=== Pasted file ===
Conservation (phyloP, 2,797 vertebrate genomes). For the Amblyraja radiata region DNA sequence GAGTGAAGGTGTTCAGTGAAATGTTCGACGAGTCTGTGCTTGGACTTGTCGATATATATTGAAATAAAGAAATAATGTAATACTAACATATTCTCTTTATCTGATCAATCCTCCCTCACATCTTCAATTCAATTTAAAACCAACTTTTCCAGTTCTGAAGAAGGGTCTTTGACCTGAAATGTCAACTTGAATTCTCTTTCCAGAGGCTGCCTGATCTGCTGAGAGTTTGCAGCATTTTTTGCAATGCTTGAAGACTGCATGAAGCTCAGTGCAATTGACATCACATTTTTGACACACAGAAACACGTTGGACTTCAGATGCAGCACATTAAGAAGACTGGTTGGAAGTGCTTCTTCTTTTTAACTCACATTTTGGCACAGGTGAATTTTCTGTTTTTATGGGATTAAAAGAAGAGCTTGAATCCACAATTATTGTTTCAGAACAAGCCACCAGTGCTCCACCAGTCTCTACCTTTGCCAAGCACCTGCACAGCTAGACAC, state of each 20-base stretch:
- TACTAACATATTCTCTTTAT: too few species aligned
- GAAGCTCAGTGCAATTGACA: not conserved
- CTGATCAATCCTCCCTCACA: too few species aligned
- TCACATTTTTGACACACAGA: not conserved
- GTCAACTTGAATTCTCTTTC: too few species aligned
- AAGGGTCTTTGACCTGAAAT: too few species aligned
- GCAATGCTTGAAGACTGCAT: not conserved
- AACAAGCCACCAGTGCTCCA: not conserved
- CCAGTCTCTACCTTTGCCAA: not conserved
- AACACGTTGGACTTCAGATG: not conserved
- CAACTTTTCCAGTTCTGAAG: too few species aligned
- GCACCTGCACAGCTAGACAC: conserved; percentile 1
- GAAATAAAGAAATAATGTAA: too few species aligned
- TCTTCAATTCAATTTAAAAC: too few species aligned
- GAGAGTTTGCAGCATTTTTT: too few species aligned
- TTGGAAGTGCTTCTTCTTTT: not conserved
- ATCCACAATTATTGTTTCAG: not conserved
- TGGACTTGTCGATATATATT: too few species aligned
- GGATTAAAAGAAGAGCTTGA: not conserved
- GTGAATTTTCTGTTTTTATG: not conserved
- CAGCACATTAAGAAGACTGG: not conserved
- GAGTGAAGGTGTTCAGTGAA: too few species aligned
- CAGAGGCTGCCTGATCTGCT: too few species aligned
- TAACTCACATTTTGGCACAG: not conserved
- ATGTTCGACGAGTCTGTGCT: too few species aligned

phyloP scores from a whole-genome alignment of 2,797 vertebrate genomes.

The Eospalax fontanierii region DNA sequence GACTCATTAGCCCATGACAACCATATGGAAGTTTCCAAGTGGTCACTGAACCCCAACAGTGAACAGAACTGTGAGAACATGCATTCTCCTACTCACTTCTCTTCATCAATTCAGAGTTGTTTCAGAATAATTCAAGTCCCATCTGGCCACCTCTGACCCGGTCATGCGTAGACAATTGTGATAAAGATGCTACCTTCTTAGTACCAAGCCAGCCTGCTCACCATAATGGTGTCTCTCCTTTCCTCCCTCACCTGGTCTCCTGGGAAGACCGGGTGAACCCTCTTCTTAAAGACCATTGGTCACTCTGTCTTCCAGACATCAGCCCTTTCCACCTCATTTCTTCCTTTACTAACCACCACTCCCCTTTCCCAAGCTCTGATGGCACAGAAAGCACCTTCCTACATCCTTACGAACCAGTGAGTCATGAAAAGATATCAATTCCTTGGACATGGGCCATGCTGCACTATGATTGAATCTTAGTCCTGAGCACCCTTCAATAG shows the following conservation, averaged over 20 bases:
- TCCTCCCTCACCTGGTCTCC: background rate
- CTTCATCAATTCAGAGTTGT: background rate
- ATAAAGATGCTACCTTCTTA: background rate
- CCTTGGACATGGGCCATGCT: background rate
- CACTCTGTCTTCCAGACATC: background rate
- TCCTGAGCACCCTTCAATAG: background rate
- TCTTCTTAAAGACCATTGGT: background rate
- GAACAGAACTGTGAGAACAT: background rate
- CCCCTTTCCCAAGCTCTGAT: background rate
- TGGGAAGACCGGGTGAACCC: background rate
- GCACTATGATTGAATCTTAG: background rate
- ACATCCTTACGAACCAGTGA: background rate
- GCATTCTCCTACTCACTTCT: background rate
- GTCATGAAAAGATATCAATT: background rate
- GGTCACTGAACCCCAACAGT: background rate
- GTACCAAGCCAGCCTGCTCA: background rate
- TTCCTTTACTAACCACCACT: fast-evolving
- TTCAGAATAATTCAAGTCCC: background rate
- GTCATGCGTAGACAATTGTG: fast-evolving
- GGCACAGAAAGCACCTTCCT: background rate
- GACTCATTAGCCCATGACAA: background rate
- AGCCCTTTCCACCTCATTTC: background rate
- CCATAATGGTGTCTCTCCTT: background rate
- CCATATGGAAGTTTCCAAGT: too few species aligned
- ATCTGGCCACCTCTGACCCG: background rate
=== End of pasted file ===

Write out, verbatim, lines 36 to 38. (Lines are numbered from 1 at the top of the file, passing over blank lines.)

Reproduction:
- GAACAGAACTGTGAGAACAT: background rate
- CCCCTTTCCCAAGCTCTGAT: background rate
- TGGGAAGACCGGGTGAACCC: background rate